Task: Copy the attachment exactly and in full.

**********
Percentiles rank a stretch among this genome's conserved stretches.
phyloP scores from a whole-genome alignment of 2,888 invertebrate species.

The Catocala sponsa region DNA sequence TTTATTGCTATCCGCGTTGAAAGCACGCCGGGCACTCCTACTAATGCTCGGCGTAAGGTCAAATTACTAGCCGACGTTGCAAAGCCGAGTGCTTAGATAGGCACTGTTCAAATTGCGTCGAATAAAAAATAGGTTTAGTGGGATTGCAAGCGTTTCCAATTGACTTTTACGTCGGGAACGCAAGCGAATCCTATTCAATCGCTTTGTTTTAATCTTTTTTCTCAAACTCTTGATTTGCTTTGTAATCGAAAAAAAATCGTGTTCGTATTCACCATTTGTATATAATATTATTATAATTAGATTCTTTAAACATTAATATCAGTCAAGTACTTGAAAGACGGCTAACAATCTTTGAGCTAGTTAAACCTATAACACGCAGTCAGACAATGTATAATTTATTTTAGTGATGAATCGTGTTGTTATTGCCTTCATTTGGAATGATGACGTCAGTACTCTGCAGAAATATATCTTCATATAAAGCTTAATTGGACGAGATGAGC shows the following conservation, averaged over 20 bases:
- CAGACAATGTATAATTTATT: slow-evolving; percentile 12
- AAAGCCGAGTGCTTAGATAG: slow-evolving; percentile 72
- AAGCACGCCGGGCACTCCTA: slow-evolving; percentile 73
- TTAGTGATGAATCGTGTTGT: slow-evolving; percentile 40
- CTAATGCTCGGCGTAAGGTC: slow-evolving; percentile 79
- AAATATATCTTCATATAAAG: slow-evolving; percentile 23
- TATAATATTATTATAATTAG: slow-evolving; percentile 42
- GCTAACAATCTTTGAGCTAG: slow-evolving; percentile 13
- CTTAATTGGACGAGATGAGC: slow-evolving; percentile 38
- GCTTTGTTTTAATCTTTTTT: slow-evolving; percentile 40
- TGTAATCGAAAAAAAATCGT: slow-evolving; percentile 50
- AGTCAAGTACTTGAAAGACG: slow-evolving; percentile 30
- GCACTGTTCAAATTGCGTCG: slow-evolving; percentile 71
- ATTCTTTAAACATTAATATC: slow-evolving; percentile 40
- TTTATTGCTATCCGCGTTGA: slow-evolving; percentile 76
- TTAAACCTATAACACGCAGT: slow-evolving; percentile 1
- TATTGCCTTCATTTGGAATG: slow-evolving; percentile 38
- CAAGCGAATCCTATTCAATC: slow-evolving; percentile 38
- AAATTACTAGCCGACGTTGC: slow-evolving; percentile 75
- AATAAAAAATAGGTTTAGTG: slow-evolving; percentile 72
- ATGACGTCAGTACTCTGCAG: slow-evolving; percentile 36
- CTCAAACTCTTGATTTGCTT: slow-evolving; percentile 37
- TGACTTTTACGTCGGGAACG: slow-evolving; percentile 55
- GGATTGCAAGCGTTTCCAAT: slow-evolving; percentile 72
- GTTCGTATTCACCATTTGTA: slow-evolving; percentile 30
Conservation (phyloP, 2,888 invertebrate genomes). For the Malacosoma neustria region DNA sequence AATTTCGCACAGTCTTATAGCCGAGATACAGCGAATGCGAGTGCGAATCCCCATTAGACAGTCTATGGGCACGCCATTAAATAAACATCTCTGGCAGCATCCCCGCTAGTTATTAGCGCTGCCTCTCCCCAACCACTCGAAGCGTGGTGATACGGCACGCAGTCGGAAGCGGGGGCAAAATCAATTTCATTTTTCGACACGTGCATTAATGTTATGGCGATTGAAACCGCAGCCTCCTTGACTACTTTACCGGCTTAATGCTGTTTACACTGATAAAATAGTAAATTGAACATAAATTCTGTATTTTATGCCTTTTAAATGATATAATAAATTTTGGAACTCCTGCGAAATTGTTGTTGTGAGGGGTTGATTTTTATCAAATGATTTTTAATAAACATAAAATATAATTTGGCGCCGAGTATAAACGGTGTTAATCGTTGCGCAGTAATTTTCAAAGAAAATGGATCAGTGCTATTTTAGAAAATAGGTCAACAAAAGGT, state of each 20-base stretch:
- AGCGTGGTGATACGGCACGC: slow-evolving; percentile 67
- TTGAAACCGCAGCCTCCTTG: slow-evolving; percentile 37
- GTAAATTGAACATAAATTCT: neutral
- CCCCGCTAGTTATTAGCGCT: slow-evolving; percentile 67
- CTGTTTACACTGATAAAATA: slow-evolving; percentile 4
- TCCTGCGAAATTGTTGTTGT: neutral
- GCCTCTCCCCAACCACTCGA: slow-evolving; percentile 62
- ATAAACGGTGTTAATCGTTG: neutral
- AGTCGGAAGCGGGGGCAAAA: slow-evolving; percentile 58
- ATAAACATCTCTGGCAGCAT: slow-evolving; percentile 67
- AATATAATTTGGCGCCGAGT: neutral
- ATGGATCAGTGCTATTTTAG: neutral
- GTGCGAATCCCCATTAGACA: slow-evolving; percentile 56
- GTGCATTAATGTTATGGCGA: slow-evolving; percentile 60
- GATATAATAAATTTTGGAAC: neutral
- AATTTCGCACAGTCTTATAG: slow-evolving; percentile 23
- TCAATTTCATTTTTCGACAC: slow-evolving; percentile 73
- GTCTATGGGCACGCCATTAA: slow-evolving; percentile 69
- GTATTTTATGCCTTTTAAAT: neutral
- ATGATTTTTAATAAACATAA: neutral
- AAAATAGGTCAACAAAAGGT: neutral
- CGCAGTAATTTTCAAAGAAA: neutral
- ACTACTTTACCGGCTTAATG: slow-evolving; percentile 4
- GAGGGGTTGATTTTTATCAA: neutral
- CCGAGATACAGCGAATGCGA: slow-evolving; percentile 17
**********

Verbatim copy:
Percentiles rank a stretch among this genome's conserved stretches.
phyloP scores from a whole-genome alignment of 2,888 invertebrate species.

The Catocala sponsa region DNA sequence TTTATTGCTATCCGCGTTGAAAGCACGCCGGGCACTCCTACTAATGCTCGGCGTAAGGTCAAATTACTAGCCGACGTTGCAAAGCCGAGTGCTTAGATAGGCACTGTTCAAATTGCGTCGAATAAAAAATAGGTTTAGTGGGATTGCAAGCGTTTCCAATTGACTTTTACGTCGGGAACGCAAGCGAATCCTATTCAATCGCTTTGTTTTAATCTTTTTTCTCAAACTCTTGATTTGCTTTGTAATCGAAAAAAAATCGTGTTCGTATTCACCATTTGTATATAATATTATTATAATTAGATTCTTTAAACATTAATATCAGTCAAGTACTTGAAAGACGGCTAACAATCTTTGAGCTAGTTAAACCTATAACACGCAGTCAGACAATGTATAATTTATTTTAGTGATGAATCGTGTTGTTATTGCCTTCATTTGGAATGATGACGTCAGTACTCTGCAGAAATATATCTTCATATAAAGCTTAATTGGACGAGATGAGC shows the following conservation, averaged over 20 bases:
- CAGACAATGTATAATTTATT: slow-evolving; percentile 12
- AAAGCCGAGTGCTTAGATAG: slow-evolving; percentile 72
- AAGCACGCCGGGCACTCCTA: slow-evolving; percentile 73
- TTAGTGATGAATCGTGTTGT: slow-evolving; percentile 40
- CTAATGCTCGGCGTAAGGTC: slow-evolving; percentile 79
- AAATATATCTTCATATAAAG: slow-evolving; percentile 23
- TATAATATTATTATAATTAG: slow-evolving; percentile 42
- GCTAACAATCTTTGAGCTAG: slow-evolving; percentile 13
- CTTAATTGGACGAGATGAGC: slow-evolving; percentile 38
- GCTTTGTTTTAATCTTTTTT: slow-evolving; percentile 40
- TGTAATCGAAAAAAAATCGT: slow-evolving; percentile 50
- AGTCAAGTACTTGAAAGACG: slow-evolving; percentile 30
- GCACTGTTCAAATTGCGTCG: slow-evolving; percentile 71
- ATTCTTTAAACATTAATATC: slow-evolving; percentile 40
- TTTATTGCTATCCGCGTTGA: slow-evolving; percentile 76
- TTAAACCTATAACACGCAGT: slow-evolving; percentile 1
- TATTGCCTTCATTTGGAATG: slow-evolving; percentile 38
- CAAGCGAATCCTATTCAATC: slow-evolving; percentile 38
- AAATTACTAGCCGACGTTGC: slow-evolving; percentile 75
- AATAAAAAATAGGTTTAGTG: slow-evolving; percentile 72
- ATGACGTCAGTACTCTGCAG: slow-evolving; percentile 36
- CTCAAACTCTTGATTTGCTT: slow-evolving; percentile 37
- TGACTTTTACGTCGGGAACG: slow-evolving; percentile 55
- GGATTGCAAGCGTTTCCAAT: slow-evolving; percentile 72
- GTTCGTATTCACCATTTGTA: slow-evolving; percentile 30
Conservation (phyloP, 2,888 invertebrate genomes). For the Malacosoma neustria region DNA sequence AATTTCGCACAGTCTTATAGCCGAGATACAGCGAATGCGAGTGCGAATCCCCATTAGACAGTCTATGGGCACGCCATTAAATAAACATCTCTGGCAGCATCCCCGCTAGTTATTAGCGCTGCCTCTCCCCAACCACTCGAAGCGTGGTGATACGGCACGCAGTCGGAAGCGGGGGCAAAATCAATTTCATTTTTCGACACGTGCATTAATGTTATGGCGATTGAAACCGCAGCCTCCTTGACTACTTTACCGGCTTAATGCTGTTTACACTGATAAAATAGTAAATTGAACATAAATTCTGTATTTTATGCCTTTTAAATGATATAATAAATTTTGGAACTCCTGCGAAATTGTTGTTGTGAGGGGTTGATTTTTATCAAATGATTTTTAATAAACATAAAATATAATTTGGCGCCGAGTATAAACGGTGTTAATCGTTGCGCAGTAATTTTCAAAGAAAATGGATCAGTGCTATTTTAGAAAATAGGTCAACAAAAGGT, state of each 20-base stretch:
- AGCGTGGTGATACGGCACGC: slow-evolving; percentile 67
- TTGAAACCGCAGCCTCCTTG: slow-evolving; percentile 37
- GTAAATTGAACATAAATTCT: neutral
- CCCCGCTAGTTATTAGCGCT: slow-evolving; percentile 67
- CTGTTTACACTGATAAAATA: slow-evolving; percentile 4
- TCCTGCGAAATTGTTGTTGT: neutral
- GCCTCTCCCCAACCACTCGA: slow-evolving; percentile 62
- ATAAACGGTGTTAATCGTTG: neutral
- AGTCGGAAGCGGGGGCAAAA: slow-evolving; percentile 58
- ATAAACATCTCTGGCAGCAT: slow-evolving; percentile 67
- AATATAATTTGGCGCCGAGT: neutral
- ATGGATCAGTGCTATTTTAG: neutral
- GTGCGAATCCCCATTAGACA: slow-evolving; percentile 56
- GTGCATTAATGTTATGGCGA: slow-evolving; percentile 60
- GATATAATAAATTTTGGAAC: neutral
- AATTTCGCACAGTCTTATAG: slow-evolving; percentile 23
- TCAATTTCATTTTTCGACAC: slow-evolving; percentile 73
- GTCTATGGGCACGCCATTAA: slow-evolving; percentile 69
- GTATTTTATGCCTTTTAAAT: neutral
- ATGATTTTTAATAAACATAA: neutral
- AAAATAGGTCAACAAAAGGT: neutral
- CGCAGTAATTTTCAAAGAAA: neutral
- ACTACTTTACCGGCTTAATG: slow-evolving; percentile 4
- GAGGGGTTGATTTTTATCAA: neutral
- CCGAGATACAGCGAATGCGA: slow-evolving; percentile 17